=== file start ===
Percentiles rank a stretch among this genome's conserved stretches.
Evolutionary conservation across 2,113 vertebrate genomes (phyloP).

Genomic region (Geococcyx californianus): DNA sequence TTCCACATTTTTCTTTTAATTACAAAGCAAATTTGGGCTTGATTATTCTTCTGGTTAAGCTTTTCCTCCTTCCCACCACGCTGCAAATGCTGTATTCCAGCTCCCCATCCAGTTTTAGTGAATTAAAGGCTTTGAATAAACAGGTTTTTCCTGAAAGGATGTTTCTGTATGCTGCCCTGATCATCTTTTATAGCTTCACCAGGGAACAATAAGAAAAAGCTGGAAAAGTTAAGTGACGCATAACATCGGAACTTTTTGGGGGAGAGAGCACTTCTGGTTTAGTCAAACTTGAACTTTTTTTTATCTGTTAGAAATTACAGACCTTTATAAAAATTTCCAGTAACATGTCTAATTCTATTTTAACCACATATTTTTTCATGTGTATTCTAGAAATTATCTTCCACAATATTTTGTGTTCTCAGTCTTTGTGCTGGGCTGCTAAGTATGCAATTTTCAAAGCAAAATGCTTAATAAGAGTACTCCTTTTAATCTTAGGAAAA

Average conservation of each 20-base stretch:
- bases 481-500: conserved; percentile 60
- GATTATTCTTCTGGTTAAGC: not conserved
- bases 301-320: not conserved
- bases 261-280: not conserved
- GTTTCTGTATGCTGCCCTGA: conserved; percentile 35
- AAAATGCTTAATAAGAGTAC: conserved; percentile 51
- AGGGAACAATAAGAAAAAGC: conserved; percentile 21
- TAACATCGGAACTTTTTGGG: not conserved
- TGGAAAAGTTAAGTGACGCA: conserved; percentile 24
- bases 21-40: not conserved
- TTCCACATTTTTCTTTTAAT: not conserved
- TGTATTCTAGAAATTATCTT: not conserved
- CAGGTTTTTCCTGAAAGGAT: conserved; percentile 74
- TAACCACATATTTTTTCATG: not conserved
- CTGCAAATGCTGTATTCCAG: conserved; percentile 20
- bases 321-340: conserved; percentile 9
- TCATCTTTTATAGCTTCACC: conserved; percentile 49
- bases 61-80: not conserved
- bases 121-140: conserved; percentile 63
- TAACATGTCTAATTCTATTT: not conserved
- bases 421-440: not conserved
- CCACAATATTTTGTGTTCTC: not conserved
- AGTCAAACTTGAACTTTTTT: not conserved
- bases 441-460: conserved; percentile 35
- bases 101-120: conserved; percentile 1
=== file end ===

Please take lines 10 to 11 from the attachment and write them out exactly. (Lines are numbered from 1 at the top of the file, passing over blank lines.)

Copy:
- AAAATGCTTAATAAGAGTAC: conserved; percentile 51
- AGGGAACAATAAGAAAAAGC: conserved; percentile 21